A promenade in the park is a ubiquitous feature of 19th century literature – from illusions of Mina Murray and Lucy Westenra’s sojourns to the park; to the aspirations of the Erik, the titular Phantom of the Opera, who only wishes for a wife to take out for strolls on a Sunday. The industrial cities … Continue reading A Walk in the Park: Manchester’s Alexandra Park
Before it became associated with the “favourities” tab of your Internet browser, the humble bookmark was a staple of museum and art gallery gift shops. Being a child who loved both books and museums, I acquired a small collection of bookmarks from various places (also in part as they were some of the cheapest souvenirs on offer). Stirling Castle, the old Museum of the Transport in Glasgow, Deep Sea World – in some way, these told the story of my childhood day trips. One of my irrational hates is dog-eared book pages, my bookmarks were also used for their intended purpose, marking the adventures of my imagination through Middle Earth, Hogwarts, Dickensian London and monstrous Americana.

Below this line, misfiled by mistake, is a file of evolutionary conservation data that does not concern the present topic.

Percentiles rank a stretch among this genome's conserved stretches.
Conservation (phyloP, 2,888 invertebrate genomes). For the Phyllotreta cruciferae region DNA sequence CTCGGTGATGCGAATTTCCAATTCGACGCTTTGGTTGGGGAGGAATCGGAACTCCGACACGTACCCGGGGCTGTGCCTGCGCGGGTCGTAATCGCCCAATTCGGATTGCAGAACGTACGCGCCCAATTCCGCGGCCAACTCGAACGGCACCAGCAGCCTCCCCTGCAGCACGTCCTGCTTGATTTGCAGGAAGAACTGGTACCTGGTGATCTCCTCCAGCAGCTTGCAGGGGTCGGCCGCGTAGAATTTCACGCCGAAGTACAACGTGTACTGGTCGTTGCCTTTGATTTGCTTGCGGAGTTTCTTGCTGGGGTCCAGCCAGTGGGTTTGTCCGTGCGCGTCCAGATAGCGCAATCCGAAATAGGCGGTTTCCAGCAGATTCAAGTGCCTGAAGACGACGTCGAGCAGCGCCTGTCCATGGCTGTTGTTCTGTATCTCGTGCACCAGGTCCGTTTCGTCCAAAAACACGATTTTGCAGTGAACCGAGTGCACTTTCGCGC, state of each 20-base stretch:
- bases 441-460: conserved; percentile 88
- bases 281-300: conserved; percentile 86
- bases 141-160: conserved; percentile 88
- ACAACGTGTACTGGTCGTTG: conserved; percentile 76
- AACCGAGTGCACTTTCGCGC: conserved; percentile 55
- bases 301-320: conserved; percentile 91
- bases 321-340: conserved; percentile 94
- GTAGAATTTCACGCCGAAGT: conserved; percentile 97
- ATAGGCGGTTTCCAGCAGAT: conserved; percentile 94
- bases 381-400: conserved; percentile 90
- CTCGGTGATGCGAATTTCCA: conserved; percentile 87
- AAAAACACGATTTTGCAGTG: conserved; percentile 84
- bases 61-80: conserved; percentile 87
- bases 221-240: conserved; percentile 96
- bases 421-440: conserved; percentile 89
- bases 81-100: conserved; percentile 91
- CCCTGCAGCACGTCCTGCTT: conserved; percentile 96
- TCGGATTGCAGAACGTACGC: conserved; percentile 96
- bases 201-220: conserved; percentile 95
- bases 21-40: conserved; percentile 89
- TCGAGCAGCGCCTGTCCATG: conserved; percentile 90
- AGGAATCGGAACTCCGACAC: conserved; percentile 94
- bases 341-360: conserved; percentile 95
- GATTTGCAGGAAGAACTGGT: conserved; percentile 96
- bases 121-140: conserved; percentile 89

Our political ancestors may not have rallied to the cries of "Liberté, Egalité, Fraternité", but in the years following the Second World War, the UK saw significant leaps in addressing the inequalities in our society. In the decades and Governments which followed, we benefited from a social welfare safety net; a free at the point … Continue reading One Weekend, Two Museums: From Terracotta Statues to Suffragette Houses